Where the frequencies of the sinusoidal voltages impressed to the first and second piezoelectric elements 100 and 100′, i.e., the drive frequencies for the piezoelectric elements, are low and the rate of rotation of the tip member 200 is slow, the piezoelectric actuator 10 itself follows the displacement of the tip member 200 due to the force applied by the coil spring 41, and the tip member 200 is not separated from the surface of the rotor R and is driven to move forward and backward while it is in contact with the surface of the rotor R. Therefore, in this case, the rotor R cannot be made to rotate.

The drive signals to drive the first and second piezoelectric elements 100 and 100′ will now be explained. When two motions that are perpendicular to and independent of each other are synthesized, the crossing points thereof form a locus in accordance with the elliptical oscillation expression (Lissajous expression). Regarding the piezoelectric actuator 10 of this embodiment, various loci may be obtained by changing the amplitudes of or phase difference between the drive signals to drive the first and second piezoelectric elements 100 and 100′. Where the amplitudes of the drive signals are identical, the locus is basically as shown in sections (a) through (e) of FIG. 8 for a 0, 45, 90, 135 and 180 phase difference between the drive signals, respectively.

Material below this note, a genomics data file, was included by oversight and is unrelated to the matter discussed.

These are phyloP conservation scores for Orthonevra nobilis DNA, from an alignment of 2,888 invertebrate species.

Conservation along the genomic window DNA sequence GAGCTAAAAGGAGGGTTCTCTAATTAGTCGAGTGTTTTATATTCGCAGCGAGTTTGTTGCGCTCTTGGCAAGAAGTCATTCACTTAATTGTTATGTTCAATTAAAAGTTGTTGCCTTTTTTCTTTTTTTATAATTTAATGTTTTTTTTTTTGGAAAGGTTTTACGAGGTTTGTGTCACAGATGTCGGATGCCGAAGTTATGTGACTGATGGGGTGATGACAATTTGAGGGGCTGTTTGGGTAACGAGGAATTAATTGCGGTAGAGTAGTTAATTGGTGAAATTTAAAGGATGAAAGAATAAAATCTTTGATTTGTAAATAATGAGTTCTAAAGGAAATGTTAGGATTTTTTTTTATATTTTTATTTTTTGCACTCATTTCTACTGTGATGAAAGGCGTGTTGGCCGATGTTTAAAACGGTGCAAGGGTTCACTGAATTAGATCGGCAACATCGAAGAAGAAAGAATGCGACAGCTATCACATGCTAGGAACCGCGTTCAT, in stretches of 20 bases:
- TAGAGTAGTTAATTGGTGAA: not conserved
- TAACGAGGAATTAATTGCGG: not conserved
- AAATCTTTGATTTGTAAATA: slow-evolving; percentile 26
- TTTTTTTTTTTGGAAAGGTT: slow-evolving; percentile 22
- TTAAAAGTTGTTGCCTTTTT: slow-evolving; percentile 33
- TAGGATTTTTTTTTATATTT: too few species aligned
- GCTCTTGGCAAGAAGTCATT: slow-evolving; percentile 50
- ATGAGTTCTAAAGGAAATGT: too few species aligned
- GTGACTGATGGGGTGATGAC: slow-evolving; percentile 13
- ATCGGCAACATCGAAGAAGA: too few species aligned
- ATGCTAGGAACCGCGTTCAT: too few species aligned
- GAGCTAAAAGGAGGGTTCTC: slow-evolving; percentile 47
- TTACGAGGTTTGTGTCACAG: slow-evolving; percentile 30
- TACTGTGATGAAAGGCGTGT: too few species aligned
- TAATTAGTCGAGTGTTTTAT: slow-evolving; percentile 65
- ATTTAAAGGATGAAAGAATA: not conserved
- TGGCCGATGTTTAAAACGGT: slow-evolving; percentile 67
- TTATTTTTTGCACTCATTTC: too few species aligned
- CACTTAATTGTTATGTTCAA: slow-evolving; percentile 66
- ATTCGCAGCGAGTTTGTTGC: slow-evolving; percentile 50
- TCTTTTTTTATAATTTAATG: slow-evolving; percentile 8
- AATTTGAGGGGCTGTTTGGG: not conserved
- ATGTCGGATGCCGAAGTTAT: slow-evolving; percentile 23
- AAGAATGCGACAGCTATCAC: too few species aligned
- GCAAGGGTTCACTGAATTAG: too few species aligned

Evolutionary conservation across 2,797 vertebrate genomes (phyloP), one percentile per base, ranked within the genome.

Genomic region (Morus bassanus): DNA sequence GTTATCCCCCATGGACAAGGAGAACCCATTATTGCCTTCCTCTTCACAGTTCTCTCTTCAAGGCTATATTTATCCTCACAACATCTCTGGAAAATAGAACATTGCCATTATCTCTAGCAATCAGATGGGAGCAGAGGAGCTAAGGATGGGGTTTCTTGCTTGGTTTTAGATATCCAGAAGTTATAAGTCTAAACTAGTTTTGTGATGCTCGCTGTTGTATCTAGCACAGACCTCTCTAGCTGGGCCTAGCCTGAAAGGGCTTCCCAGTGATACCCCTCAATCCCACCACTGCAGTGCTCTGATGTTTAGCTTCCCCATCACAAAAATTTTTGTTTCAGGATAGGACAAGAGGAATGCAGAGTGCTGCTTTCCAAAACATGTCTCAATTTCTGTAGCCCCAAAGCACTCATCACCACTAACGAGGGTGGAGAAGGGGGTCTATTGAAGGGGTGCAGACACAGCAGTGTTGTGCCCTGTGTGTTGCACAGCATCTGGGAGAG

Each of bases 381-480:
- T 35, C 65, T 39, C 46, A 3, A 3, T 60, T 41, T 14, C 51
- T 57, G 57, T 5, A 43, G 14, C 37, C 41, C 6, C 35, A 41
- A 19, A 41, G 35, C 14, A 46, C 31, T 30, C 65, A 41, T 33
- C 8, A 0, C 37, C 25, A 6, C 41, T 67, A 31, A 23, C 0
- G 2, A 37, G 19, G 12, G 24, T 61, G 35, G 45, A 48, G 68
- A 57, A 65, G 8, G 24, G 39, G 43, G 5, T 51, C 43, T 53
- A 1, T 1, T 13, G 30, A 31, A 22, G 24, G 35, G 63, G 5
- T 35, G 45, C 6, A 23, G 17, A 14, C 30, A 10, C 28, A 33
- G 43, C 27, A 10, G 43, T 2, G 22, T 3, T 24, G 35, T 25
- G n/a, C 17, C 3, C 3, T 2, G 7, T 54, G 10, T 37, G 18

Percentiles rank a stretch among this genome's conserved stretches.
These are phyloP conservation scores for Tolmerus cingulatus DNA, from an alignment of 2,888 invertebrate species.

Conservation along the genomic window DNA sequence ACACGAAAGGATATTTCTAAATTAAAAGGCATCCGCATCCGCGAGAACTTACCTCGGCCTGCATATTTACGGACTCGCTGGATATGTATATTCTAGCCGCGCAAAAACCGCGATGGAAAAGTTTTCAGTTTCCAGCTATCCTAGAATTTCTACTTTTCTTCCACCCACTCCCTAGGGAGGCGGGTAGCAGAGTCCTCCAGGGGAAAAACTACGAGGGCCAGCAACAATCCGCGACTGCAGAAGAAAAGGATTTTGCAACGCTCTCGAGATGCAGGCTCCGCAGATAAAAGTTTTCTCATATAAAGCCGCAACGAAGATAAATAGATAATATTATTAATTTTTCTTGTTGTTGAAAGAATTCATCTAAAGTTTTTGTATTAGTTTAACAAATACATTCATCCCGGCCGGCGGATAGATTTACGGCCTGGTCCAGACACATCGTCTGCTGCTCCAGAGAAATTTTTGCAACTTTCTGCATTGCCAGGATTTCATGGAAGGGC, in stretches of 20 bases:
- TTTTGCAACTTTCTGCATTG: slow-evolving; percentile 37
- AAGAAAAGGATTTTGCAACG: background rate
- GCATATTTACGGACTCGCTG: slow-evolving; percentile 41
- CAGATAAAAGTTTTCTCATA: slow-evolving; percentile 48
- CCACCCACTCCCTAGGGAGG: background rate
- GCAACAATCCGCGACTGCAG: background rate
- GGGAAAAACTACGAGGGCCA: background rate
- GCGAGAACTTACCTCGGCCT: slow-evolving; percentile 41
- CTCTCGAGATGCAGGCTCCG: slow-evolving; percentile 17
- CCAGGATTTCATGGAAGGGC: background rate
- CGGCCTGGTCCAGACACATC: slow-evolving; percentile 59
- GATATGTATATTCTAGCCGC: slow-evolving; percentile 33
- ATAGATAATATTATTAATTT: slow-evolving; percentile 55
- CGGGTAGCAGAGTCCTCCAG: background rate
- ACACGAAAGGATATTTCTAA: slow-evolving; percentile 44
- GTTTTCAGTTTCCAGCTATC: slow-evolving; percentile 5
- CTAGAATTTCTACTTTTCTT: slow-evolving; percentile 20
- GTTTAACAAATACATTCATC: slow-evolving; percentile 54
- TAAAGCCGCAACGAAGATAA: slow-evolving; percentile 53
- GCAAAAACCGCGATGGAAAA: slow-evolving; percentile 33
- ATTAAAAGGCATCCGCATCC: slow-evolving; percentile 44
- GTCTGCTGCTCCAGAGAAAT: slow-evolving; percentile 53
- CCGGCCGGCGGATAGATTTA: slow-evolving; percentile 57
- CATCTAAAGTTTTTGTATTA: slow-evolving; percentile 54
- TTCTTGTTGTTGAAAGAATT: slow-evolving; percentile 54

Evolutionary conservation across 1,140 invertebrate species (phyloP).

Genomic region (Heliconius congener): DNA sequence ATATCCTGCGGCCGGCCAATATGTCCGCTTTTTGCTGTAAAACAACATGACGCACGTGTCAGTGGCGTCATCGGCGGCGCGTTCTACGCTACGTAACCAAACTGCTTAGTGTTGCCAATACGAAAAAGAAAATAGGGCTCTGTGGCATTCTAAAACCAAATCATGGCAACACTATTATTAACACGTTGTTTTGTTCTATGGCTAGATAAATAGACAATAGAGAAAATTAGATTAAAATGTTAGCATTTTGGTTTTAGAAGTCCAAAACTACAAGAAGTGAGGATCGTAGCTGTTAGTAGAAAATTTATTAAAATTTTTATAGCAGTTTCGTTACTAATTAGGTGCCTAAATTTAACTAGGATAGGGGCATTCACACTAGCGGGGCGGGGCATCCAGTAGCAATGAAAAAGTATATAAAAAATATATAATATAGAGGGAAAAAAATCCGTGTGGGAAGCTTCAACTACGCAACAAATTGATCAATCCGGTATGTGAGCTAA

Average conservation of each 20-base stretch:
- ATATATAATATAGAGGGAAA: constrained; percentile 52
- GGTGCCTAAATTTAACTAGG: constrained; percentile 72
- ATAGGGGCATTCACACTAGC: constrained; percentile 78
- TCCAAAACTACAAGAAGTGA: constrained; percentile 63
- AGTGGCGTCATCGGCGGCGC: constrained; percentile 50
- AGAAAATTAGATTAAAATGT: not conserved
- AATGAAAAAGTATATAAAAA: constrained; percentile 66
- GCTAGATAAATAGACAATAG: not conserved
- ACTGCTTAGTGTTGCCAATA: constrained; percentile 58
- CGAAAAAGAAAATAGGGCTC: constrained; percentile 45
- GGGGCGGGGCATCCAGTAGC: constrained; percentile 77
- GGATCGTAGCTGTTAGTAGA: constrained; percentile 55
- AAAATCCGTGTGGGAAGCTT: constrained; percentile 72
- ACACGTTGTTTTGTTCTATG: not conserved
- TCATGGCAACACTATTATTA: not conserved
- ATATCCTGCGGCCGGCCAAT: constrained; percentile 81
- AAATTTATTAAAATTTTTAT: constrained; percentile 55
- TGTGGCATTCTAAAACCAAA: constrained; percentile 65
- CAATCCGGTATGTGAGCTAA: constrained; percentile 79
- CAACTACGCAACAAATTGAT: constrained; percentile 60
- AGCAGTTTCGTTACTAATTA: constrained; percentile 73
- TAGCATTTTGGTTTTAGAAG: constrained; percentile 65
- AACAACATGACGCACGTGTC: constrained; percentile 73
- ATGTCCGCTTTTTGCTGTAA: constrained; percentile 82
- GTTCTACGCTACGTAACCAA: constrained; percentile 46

By controlling the locus of the tip member 200 in this way, the direction, rate, force (torque) and other parameters of the rotation of the rotor R may be controlled. Specifically, if the diameter of the locus of the tip member 200 along the tangent line of the rotor R is increased, the rate of rotation increases. If the diameter of the locus of the tip member 200 along the normal line of the rotor R is increased, the force of rotation increases. Furthermore, if the phases are inverted, the direction of rotation may be reversed.